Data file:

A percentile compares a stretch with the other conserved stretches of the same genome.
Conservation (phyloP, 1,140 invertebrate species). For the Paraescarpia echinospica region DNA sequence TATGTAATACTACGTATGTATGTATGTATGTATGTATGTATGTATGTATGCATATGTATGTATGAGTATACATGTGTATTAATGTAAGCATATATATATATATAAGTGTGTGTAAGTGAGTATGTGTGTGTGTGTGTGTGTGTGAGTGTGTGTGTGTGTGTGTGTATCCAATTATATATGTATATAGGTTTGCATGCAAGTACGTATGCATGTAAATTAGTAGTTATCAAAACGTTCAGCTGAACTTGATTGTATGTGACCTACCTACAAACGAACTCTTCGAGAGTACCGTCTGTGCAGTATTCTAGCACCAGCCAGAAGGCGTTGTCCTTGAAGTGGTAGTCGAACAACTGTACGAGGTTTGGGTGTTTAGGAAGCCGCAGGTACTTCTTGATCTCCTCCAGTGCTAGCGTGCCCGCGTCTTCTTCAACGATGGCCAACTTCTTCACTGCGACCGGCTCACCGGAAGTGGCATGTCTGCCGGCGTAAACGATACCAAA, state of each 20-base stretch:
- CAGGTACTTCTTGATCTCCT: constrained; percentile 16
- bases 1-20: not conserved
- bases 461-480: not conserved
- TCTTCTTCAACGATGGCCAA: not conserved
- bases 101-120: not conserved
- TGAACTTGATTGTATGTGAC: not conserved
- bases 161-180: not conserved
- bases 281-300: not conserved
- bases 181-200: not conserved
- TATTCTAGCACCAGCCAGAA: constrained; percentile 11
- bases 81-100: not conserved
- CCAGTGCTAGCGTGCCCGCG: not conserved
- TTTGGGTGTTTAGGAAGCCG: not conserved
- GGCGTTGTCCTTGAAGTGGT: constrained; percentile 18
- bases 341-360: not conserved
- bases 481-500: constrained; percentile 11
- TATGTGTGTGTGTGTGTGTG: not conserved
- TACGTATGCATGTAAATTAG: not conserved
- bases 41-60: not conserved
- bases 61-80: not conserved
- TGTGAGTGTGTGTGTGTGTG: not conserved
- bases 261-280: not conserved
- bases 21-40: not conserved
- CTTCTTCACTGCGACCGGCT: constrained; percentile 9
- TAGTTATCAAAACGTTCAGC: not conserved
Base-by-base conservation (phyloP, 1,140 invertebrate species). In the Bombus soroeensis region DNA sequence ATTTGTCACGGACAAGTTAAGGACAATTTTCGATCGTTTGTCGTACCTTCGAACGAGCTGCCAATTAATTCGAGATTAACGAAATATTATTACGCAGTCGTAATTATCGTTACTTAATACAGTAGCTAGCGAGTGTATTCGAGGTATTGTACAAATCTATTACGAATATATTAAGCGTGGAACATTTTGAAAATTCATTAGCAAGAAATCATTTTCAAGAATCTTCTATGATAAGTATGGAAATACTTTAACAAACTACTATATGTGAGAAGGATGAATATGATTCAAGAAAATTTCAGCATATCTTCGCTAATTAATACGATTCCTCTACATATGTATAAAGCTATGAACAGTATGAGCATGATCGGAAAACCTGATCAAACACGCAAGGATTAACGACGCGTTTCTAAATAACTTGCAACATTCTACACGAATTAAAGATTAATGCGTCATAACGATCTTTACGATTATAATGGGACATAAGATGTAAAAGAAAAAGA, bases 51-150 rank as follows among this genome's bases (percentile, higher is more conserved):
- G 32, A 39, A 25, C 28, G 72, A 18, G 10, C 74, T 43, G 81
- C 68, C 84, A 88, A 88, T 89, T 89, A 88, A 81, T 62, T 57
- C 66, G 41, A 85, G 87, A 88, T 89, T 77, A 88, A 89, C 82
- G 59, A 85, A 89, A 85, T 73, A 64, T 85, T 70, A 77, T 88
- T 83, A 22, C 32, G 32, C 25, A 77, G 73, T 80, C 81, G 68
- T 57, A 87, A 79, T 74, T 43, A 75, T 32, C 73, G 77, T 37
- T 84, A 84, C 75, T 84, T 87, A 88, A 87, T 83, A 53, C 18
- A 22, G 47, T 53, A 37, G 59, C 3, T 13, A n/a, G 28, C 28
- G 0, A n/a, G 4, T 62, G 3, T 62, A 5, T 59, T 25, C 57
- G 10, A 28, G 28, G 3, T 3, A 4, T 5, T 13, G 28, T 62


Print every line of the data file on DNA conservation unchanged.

A percentile compares a stretch with the other conserved stretches of the same genome.
Conservation (phyloP, 1,140 invertebrate species). For the Paraescarpia echinospica region DNA sequence TATGTAATACTACGTATGTATGTATGTATGTATGTATGTATGTATGTATGCATATGTATGTATGAGTATACATGTGTATTAATGTAAGCATATATATATATATAAGTGTGTGTAAGTGAGTATGTGTGTGTGTGTGTGTGTGTGAGTGTGTGTGTGTGTGTGTGTATCCAATTATATATGTATATAGGTTTGCATGCAAGTACGTATGCATGTAAATTAGTAGTTATCAAAACGTTCAGCTGAACTTGATTGTATGTGACCTACCTACAAACGAACTCTTCGAGAGTACCGTCTGTGCAGTATTCTAGCACCAGCCAGAAGGCGTTGTCCTTGAAGTGGTAGTCGAACAACTGTACGAGGTTTGGGTGTTTAGGAAGCCGCAGGTACTTCTTGATCTCCTCCAGTGCTAGCGTGCCCGCGTCTTCTTCAACGATGGCCAACTTCTTCACTGCGACCGGCTCACCGGAAGTGGCATGTCTGCCGGCGTAAACGATACCAAA, state of each 20-base stretch:
- CAGGTACTTCTTGATCTCCT: constrained; percentile 16
- bases 1-20: not conserved
- bases 461-480: not conserved
- TCTTCTTCAACGATGGCCAA: not conserved
- bases 101-120: not conserved
- TGAACTTGATTGTATGTGAC: not conserved
- bases 161-180: not conserved
- bases 281-300: not conserved
- bases 181-200: not conserved
- TATTCTAGCACCAGCCAGAA: constrained; percentile 11
- bases 81-100: not conserved
- CCAGTGCTAGCGTGCCCGCG: not conserved
- TTTGGGTGTTTAGGAAGCCG: not conserved
- GGCGTTGTCCTTGAAGTGGT: constrained; percentile 18
- bases 341-360: not conserved
- bases 481-500: constrained; percentile 11
- TATGTGTGTGTGTGTGTGTG: not conserved
- TACGTATGCATGTAAATTAG: not conserved
- bases 41-60: not conserved
- bases 61-80: not conserved
- TGTGAGTGTGTGTGTGTGTG: not conserved
- bases 261-280: not conserved
- bases 21-40: not conserved
- CTTCTTCACTGCGACCGGCT: constrained; percentile 9
- TAGTTATCAAAACGTTCAGC: not conserved
Base-by-base conservation (phyloP, 1,140 invertebrate species). In the Bombus soroeensis region DNA sequence ATTTGTCACGGACAAGTTAAGGACAATTTTCGATCGTTTGTCGTACCTTCGAACGAGCTGCCAATTAATTCGAGATTAACGAAATATTATTACGCAGTCGTAATTATCGTTACTTAATACAGTAGCTAGCGAGTGTATTCGAGGTATTGTACAAATCTATTACGAATATATTAAGCGTGGAACATTTTGAAAATTCATTAGCAAGAAATCATTTTCAAGAATCTTCTATGATAAGTATGGAAATACTTTAACAAACTACTATATGTGAGAAGGATGAATATGATTCAAGAAAATTTCAGCATATCTTCGCTAATTAATACGATTCCTCTACATATGTATAAAGCTATGAACAGTATGAGCATGATCGGAAAACCTGATCAAACACGCAAGGATTAACGACGCGTTTCTAAATAACTTGCAACATTCTACACGAATTAAAGATTAATGCGTCATAACGATCTTTACGATTATAATGGGACATAAGATGTAAAAGAAAAAGA, bases 51-150 rank as follows among this genome's bases (percentile, higher is more conserved):
- G 32, A 39, A 25, C 28, G 72, A 18, G 10, C 74, T 43, G 81
- C 68, C 84, A 88, A 88, T 89, T 89, A 88, A 81, T 62, T 57
- C 66, G 41, A 85, G 87, A 88, T 89, T 77, A 88, A 89, C 82
- G 59, A 85, A 89, A 85, T 73, A 64, T 85, T 70, A 77, T 88
- T 83, A 22, C 32, G 32, C 25, A 77, G 73, T 80, C 81, G 68
- T 57, A 87, A 79, T 74, T 43, A 75, T 32, C 73, G 77, T 37
- T 84, A 84, C 75, T 84, T 87, A 88, A 87, T 83, A 53, C 18
- A 22, G 47, T 53, A 37, G 59, C 3, T 13, A n/a, G 28, C 28
- G 0, A n/a, G 4, T 62, G 3, T 62, A 5, T 59, T 25, C 57
- G 10, A 28, G 28, G 3, T 3, A 4, T 5, T 13, G 28, T 62